If you are a victim of employment discrimination or workplace harassment, you may be protected by additional state or federal discrimination laws. That is why it is always important to speak with an experienced employment discrimination lawyer who can help you identify the specific laws that apply in your case. Employers must comply with certain legal obligations to their employees. Employer misconduct may involve discriminating against or harassing certain workers who belong to protected classes or failing to pay employees according to minimum wage and overtime laws. In some cases, employers may unlawfully retaliate against employees who have complained about their mistreatment. The following are specific types of employment discrimination claims that we are ready to investigate on your behalf:
Federal law prohibits sexual harassment under Title VII of the Civil Rights Act of 1964. There are two categories of sexual harassment: hostile work environment and quid pro quo harassment. A hostile work environment exists if an employee suffers harm because he or she is frequently the recipient of unwelcome advances, offensive comments, or other harassment. Quid pro quo harassment exists when a supervisor or another powerful authority figure in the workplace asks for sexual favors in exchange for taking a certain employment action, such as promoting an employee, or promising not to take a particular action, such as firing the employee.
Retaliation and Wrongful Termination
Most anti-discrimination laws include provisions that prohibit retaliation for engaging in protected activities, such as assisting with a discrimination investigation, filing a charge with the EEOC, or suing your employer for harassment. Although most employment relationships are “at will,” employers cannot fire or terminate employees in order to retaliate against them. When an employee is fired for engaging in a protected activity or for some other reason that violates public policy, he or she may have grounds to bring a wrongful termination lawsuit.
Under the Pregnancy Discrimination Act (PDA), a federal law, employees throughout the U.S. are shielded from adverse treatment based on pregnancy, and they are entitled to be accommodated in the workplace similar to other temporarily disabled employees.
Sex or Gender Discrimination
The Equal Pay Act requires employers throughout the U.S. to provide equal pay to employees who are working in substantially equal jobs, regardless of their gender. This is broadly defined to include bonuses, stock options, and benefits, in addition to actual salary. An employee may not base promotions or pay raises on gender stereotypes or provide benefits only to female spouses of employees.
Title VII of the Civil Rights Act of 1964 prohibits racial discrimination in the workplace. Title VII covers all private employers, educational institutions, and state and local government organizations that employ 15 or more workers. Under Title VII, it is illegal for a covered employer to discriminate against an employee based on race when taking employment actions. It is against the law for an employer to fail to promote or to terminate based on race.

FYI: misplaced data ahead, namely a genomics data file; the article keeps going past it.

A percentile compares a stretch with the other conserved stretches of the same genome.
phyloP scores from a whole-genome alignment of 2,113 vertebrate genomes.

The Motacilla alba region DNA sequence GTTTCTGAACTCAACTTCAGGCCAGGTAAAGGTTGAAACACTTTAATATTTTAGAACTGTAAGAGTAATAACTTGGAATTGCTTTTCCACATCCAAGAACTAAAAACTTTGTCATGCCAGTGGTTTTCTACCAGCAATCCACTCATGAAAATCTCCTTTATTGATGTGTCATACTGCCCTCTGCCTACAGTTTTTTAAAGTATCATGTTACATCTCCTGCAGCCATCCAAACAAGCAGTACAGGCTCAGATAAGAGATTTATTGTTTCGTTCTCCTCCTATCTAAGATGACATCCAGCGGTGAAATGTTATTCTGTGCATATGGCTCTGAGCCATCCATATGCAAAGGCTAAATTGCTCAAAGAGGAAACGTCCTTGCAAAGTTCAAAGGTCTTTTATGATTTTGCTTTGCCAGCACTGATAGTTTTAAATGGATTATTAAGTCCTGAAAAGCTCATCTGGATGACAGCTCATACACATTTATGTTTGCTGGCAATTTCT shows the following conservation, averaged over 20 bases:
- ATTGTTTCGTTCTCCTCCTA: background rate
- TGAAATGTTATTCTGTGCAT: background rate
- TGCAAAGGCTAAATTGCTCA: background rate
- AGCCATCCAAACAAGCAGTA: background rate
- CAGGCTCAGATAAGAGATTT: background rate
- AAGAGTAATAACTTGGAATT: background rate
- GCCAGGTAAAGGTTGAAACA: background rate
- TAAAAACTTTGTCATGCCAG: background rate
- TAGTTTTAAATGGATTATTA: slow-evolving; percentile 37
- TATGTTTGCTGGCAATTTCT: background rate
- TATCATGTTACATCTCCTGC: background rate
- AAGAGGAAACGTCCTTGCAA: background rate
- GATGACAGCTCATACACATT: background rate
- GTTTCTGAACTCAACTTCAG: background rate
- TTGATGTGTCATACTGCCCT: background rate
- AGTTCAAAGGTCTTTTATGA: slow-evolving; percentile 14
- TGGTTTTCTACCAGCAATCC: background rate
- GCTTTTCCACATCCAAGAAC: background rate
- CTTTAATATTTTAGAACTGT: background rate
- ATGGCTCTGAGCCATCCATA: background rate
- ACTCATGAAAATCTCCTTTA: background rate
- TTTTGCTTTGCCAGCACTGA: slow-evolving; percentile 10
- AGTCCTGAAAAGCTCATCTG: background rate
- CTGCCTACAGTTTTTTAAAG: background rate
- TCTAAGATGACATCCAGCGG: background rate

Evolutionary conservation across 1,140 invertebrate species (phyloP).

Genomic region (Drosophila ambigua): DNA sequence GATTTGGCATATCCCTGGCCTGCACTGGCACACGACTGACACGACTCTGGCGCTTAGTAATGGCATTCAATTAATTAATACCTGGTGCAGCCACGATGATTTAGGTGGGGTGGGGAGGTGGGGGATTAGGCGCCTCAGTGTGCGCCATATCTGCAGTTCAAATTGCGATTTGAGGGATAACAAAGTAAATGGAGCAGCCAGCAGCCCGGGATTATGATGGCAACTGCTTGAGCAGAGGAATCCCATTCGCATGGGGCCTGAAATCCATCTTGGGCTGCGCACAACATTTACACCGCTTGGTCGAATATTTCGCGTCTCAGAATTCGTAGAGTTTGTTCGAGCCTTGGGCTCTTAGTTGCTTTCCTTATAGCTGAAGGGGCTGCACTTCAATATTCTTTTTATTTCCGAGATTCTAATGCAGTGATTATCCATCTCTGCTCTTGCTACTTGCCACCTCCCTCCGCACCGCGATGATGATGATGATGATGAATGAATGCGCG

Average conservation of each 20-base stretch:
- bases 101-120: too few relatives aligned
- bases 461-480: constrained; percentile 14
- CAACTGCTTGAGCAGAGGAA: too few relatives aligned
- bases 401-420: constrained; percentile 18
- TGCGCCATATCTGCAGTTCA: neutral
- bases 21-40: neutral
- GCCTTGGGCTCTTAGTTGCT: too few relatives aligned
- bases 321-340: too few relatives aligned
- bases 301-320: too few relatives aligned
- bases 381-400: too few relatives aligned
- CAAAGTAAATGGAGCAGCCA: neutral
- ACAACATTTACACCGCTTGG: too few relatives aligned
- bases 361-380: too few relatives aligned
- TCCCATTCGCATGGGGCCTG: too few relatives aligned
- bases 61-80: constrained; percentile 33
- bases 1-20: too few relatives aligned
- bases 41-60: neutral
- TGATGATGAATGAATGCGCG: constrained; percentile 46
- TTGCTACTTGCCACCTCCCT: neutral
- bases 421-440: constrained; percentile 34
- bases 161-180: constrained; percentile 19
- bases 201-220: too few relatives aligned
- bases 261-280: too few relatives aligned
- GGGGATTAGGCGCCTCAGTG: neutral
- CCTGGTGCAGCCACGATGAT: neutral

Under the federal Americans with Disabilities Act, an employer may not discriminate against a qualified employee based on a history of disability or the employer’s belief that a qualified employee has a mental or physical impairment that is not short-lived and minor. Even employees and job applicants who are not actually disabled are protected against discrimination if the employer takes an adverse employment action because it believes there is a disability. Moreover, employers are required to provide reasonable accommodations to qualified employees who request an accommodation due to the disability, unless providing that accommodation would be overly expensive or difficult.
Under the Age Discrimination in Employment Act of 1967 (ADEA), employers may not discriminate against employees over 40 years old on the basis of their age. Businesses with 20 or more employees are covered by this federal law. It is against the law for an employer to fail to promote or to terminate based solely on advanced age.
National Origin Discrimination
Laws at the federal, state, and city levels prevent employers from treating workers differently based on their country of origin as well as certain related traits, such as ethnicity, ancestry, or foreign accent. . It is against the law for an employer to fail to promote or to terminate based solely on one’s national origin.
Religious beliefs are broadly defined under the law, extending from a membership in a particular religion to sincere ethical or personal beliefs. Employers are required to provide reasonable accommodations for the religious practices of their employees, in addition to refraining from harassing them based on their religion. . It is against the law for an employer to fail to promote or to terminate based solely on one’s religion.
Wage and Hour and Overtime Claims
Minimum wage, overtime, and rest requirements are set by several laws, including the Fair Labor Standards Act (FLSA). Under the FLSA, an employee can be classified as either exempt or nonexempt. Exempt workers are typically salaried employees. Nonexempt are employees who are paid hourly. This category of worker is entitled to minimum wage, overtime pay, and meal and rest breaks.